As the U.S. economy rebounds from the COVID-19 pandemic, employers are turning to greater use of automation, including robots, rather than calling back workers or hiring new ones in many cases.
The trend is affecting almost every sector, including manufacturing, distribution, transportation, retail, restaurants and many kinds of personal and government services.
Airports have begun been using mobile robots to spray disinfecting chemicals on their facilities — work that janitors had initially done wearing moon suits and other personal protection equipment.
The Pennsylvania Turnpike eliminated toll collection by hand and switched to a cashless electronic system.
Procter & Gamble, the maker of detergents, diapers, toilet paper and a cornucopia of other household goods, found that strategically adding robots to its assembly lines made it possible to keep more workers on the job — and produce more goods — while complying with social distancing guidelines.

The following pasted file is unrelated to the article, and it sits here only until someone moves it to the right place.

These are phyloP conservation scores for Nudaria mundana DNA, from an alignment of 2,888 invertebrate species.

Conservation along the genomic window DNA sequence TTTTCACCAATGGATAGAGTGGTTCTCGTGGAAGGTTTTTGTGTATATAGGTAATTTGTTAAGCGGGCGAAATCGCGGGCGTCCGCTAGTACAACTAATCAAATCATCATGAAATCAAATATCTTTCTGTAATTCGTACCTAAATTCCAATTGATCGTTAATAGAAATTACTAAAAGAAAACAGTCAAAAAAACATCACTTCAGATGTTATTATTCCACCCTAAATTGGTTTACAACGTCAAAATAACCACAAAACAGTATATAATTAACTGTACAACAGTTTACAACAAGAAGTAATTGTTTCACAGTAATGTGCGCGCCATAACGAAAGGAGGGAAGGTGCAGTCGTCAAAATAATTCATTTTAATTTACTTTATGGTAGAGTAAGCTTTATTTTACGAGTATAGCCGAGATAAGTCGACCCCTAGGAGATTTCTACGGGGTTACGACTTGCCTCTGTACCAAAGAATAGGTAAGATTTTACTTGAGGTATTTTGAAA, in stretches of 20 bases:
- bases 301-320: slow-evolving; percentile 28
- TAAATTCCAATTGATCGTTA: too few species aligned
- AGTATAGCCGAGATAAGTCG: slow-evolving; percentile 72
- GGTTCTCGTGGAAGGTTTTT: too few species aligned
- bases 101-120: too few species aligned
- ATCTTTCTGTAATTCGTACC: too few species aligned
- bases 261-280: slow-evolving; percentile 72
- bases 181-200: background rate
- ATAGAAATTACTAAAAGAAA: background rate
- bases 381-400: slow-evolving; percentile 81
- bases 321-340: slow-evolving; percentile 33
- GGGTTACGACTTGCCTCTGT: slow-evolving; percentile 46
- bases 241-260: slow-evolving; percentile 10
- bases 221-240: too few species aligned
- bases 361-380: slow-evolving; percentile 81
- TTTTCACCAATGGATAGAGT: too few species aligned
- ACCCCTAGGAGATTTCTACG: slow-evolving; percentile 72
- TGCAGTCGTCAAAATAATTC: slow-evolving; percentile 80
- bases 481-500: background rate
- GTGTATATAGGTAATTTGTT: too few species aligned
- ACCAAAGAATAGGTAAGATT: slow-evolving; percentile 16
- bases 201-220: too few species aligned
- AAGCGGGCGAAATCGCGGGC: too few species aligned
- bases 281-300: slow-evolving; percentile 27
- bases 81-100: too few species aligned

Orders for robots in North America, mostly the U.S., surged 20% in the first quarter compared with a year earlier and was up 16% from the same three-month period in 2019, well before the pandemic, according to the Assn. for Advancing Automation. Nearly 10,000 robots were ordered in last year's fourth quarter, the second-best quarter ever, statistics show.
Although increasing automation has long been a trend, the pandemic — as well as recent trade wars and supply bottlenecks — drove home for managers the high cost of unforeseen disruptions in production.
The World Economic Forum said last fall that 50% of employers plan to step up automation at their firms.
While car and car parts makers have been the dominant users of industrial robots, many more industries today also are buying smaller mobile robots. The biggest percentage growth in robot purchases is coming from the food and consumer goods sector — a reflection of the boom in online shopping over the past year.
"COVID just highlighted that some of this may accelerate because there are potential interruptions to your businesses that you need to be prepared for," said Mark Lewandowski, P&G's director of robotics innovation.